Only start-up companies that were set up with the 1.5°C-world in mind can skip this transformative process. These would for example be climate solutions companies that provide a product with a significantly lower carbon footprint than the business-as-usual solution being replaced, or that provide a service with the sole purpose of enabling others to avoid or reduce emissions.                                 

Learning 4: How a company is owned and run matters to its transition options

If companies conceive of the transition plan as a transformation plan, it is beyond the usual scope of the sustainability officer’s work. Developing a transition plan requires addressing business strategy and formulating targets in a new and different way. That’s why a good transition plan may well require board-level decisions.

But, ownership, too, makes a difference because transition plans set the pathway for the next 10 to 20 years. That may be easier for companies in private or family ownership that tend to set strategy according to longer horizons than publicly-listed companies.

The transition options of a listed company could further be limited by majority owners’ views. That is especially true for the energy sector and other industries that are strategically important for governments. In many countries, governments hold a significant share in energy and other key infrastructure companies and companies’ transition plans may well be constrained by governments’ security interests.

Learning 5: Different sectors have different sticking points in the transition - but energy is always one

For energy companies, the transition is obviously all about energy. But for any telecoms or IT company, the transition is also all about renewable energy. For manufacturing, too, it’s about renewable energy - as well as materials.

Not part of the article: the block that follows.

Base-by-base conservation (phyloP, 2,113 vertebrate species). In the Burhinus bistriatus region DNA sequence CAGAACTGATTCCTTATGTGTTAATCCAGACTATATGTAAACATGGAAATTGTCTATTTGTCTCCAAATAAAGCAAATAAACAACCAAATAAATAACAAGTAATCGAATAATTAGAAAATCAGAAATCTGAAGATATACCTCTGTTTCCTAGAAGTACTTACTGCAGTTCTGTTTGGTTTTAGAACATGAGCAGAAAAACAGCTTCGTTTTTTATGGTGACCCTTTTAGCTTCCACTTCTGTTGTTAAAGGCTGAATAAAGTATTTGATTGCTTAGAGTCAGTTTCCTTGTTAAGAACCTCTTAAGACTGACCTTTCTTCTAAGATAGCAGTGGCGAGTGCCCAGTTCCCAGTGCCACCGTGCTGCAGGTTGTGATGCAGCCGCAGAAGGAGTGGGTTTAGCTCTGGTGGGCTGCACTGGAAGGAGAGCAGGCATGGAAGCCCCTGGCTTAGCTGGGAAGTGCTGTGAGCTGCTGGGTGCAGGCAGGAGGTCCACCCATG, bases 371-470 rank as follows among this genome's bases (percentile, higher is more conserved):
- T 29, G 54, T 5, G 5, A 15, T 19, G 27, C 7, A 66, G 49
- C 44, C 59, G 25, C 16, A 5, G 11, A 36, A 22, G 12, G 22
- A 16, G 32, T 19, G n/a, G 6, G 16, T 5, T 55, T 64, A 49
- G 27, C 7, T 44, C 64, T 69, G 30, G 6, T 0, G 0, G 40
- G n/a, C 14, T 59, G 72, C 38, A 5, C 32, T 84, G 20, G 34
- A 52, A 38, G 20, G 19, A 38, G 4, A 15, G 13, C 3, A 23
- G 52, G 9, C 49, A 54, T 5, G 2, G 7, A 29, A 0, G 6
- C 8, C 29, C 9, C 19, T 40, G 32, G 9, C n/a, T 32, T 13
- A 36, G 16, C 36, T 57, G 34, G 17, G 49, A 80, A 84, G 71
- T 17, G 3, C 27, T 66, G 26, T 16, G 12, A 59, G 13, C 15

Based on these learnings, here are three calls to action.

The first is to CEOs and Boards: CEOs and boards need to realise that the time to start transforming their businesses is now to align with a 1.5°C future. They need to start figuring out what the company’s business model can be in a net-zero world.

The second is to world leaders: Governments need to phase out fossil fuels from their grids and transport to stay attractive for companies. That’s particularly important in the global manufacturing strongholds that manufacture most of the textiles, electronics, cars and machinery consumed around the globe. But governments here need the support from those countries where large corporations are headquartered.

The third call to action is to the UN system: The UN should be creating fora in which leaders in government, financial authorities and financial institutions listen to the needs of businesses that are in the frontline: businesses that have credible transition plans in place, are ready to lead the transformation - but need enabling policies, regulations and financing.

Any views expressed in this opinion piece are those of the author and not of Context or the Thomson Reuters Foundation.